Over the last 100 years or so there have been a number of advancements in science and technology, and the field of Exercise Physiology is no different.

We have gained a much better understanding of the impact exercise has on the body and an area that has had much attention given to it is fatigue as a result of physical activity.

We have all experienced it in one form another, and it is not only of importance to the elite athletes of the world, but to any one involved in physical activity, because if you are committing any amount of time to exercise and training, you are bound to be affected by fatigue.

Whether you actually care why this fatigue occurs and what causes it, is another story.

Studies into the causes and results of exercise induced fatigue have been carried out by researches since the early 1900's, one of the best known and most respected researches was a guy called A.V. Hill, who was one of the pioneers in developing the traditionally accepted model of fatigue.

His conclusions pointed to Peripheral factors limiting performance at higher intensity as a result of increasing demands being placed on the anaerobic energy pathways.

It was postulated that with maximal efforts, there was a massive interruption in the bodies homeostatic balance, as a result of the bodies maximal physiological and biochemical limits being exceeded. For example, the extreme accumulation of lactic Acid interfered with the muscles ability to function optimally, causing the termination of exercise, or at least a reduction in output (speed, power etc.).

This became known as the "catastrophe model" and has been the foundation for models of fatigue for almost 100 years.

He also postulated that as a result of increased Anaerobic energy metabolism, there will be a corresponding reduction in the volume of oxygen rich blood flow to the heart muscle - Cardiac Ischemia. This increased the potential for damage to the heart muscle tissue to occur.

He felt that there might well be some sort of "governor" that, when cardiac ischemia developed, would limit the amount of work the heart did, thus protecting it from long term damage.

Could this "governor" perhaps be found in the heart itself, or possibly in the brain?

Enter Dr Tim Noakes. It was from Hills original work that Dr. Noakes developed the hypothesis that there might well be an alternative model of fatigue.

He postulated that that fatigue during exercise may form part of a "regulated, anticipatory response coordinated in the brain". The purpose of this ongoing "regulation" is to ultimately preserve the bodies homeostatic balance of all of its physiological systems during exercise, regardless of the intensity, duration or environmental conditions in which the activity is taking place.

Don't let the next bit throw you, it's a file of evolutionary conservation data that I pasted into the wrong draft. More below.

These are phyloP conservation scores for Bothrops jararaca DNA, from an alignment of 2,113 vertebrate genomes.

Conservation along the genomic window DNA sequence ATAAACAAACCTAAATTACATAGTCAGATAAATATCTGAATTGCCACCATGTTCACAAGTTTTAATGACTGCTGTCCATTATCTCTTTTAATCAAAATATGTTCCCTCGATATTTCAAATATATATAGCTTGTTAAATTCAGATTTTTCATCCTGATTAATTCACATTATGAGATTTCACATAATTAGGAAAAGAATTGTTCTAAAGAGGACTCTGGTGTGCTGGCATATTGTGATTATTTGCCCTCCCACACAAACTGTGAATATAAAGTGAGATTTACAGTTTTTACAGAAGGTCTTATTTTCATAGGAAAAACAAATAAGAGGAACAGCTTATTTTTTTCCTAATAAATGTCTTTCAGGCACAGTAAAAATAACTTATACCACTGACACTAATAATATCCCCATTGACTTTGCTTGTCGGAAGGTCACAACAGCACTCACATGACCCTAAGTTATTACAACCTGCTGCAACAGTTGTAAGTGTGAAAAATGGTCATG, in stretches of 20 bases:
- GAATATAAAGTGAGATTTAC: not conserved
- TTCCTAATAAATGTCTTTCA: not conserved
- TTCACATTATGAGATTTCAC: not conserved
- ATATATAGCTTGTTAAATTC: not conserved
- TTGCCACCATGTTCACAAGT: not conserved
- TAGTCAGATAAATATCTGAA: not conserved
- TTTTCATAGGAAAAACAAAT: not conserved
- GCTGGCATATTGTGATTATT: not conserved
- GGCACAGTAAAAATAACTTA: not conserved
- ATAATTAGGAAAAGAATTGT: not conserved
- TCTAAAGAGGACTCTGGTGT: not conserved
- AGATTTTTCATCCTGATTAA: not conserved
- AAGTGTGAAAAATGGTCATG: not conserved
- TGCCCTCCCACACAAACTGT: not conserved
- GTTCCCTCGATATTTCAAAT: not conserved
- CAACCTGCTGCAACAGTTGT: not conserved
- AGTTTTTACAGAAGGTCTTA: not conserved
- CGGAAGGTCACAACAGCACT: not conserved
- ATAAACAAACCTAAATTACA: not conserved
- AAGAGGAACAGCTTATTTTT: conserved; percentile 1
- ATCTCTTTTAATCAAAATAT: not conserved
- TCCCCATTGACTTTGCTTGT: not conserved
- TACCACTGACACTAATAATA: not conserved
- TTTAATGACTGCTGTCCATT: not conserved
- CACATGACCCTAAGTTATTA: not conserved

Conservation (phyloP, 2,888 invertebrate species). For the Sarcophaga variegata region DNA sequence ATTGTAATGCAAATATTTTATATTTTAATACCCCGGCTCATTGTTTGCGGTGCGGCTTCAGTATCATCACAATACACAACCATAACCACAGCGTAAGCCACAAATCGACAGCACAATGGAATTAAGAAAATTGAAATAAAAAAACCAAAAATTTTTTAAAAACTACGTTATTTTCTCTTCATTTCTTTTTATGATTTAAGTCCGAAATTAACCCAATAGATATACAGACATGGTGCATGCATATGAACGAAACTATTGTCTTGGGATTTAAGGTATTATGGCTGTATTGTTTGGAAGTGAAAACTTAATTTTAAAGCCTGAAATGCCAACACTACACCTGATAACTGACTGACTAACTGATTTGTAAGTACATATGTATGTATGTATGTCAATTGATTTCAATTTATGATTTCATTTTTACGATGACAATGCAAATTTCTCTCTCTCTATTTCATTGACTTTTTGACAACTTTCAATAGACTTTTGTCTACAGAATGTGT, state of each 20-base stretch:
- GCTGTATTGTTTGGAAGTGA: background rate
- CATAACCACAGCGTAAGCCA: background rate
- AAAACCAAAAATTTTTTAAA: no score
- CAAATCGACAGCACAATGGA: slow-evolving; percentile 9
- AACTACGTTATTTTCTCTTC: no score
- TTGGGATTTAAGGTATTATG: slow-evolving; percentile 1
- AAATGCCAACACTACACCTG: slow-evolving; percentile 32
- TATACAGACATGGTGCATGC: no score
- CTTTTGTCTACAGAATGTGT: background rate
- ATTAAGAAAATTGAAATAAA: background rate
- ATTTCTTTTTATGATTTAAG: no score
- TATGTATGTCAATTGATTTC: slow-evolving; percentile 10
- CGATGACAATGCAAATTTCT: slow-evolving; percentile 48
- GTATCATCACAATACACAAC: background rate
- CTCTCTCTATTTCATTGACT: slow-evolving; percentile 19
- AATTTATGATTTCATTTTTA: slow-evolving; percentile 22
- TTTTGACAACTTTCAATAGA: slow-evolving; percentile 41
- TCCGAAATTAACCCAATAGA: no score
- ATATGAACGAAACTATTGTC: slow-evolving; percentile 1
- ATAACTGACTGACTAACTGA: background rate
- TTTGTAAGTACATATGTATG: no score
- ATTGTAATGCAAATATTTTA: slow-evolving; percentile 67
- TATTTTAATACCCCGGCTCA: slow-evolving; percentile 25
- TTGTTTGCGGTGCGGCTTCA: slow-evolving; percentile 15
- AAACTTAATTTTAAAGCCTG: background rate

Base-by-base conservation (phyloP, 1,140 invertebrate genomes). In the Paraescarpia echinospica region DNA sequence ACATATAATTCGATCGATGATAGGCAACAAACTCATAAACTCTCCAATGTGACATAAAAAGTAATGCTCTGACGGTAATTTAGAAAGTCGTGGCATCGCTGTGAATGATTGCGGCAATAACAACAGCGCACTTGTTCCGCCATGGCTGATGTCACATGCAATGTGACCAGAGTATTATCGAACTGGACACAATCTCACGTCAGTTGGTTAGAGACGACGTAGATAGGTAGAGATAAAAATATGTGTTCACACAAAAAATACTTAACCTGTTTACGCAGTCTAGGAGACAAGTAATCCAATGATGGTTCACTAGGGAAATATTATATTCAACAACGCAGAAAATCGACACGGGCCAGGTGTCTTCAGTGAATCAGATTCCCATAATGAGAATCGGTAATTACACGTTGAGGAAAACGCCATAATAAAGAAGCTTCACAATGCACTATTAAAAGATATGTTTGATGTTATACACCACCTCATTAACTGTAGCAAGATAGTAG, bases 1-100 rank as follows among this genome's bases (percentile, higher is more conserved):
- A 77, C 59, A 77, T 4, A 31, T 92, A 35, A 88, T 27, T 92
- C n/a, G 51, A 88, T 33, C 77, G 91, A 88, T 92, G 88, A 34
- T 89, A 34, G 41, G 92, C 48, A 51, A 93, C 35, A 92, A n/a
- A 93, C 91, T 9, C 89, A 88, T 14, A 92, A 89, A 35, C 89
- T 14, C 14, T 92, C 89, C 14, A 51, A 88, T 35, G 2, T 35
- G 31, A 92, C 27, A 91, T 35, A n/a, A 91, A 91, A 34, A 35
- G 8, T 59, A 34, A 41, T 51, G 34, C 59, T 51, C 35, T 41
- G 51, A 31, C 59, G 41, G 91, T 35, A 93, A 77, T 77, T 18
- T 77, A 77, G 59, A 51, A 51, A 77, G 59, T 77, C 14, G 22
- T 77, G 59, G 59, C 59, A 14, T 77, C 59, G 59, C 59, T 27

In simpler terms, the brain continuously gathers information and feedback from all the bodies systems, about every parameter affected by the activity (temperature, pH level, energy stores, O2 levels etc.), and basically regulates the output permitted by the muscle.

It does not matter how long (duration) you have been exercising for, at what intensity or what the environmental conditions are, by reducing the amount of neural activation of the muscles, the brain regulates stimulation of the muscle, resulting in the sensation of fatigue and thus the perceived need to slow down or reduce the amount of work being done.

There are a number of implications to this hypothesis, to many to discuss in a single post, but the two that I found very interesting relate to our ability to adjust the degree of control the governor exerts through certain training techniques, and the impact the governor has on an individuals pacing strategy during activity (more on this later).

Remember, this is still a work in progress, and as you can imagine, with the brain being such a complex organ, a lot more research is required before any real conclusions can be drawn

James Greenwood is a competitive tri and multisport athlete currently training for Ironman Canada 2009. A level 1 Triathlon Coach, he holds a post graduate degree in Exercise Science, and is a Certified Strength and Conditioning Specialist through the NSCA. James is also currently the resident health and fitness programs expert at MyPypeline.com, and has starred in a number of multisport specific fitness videos.
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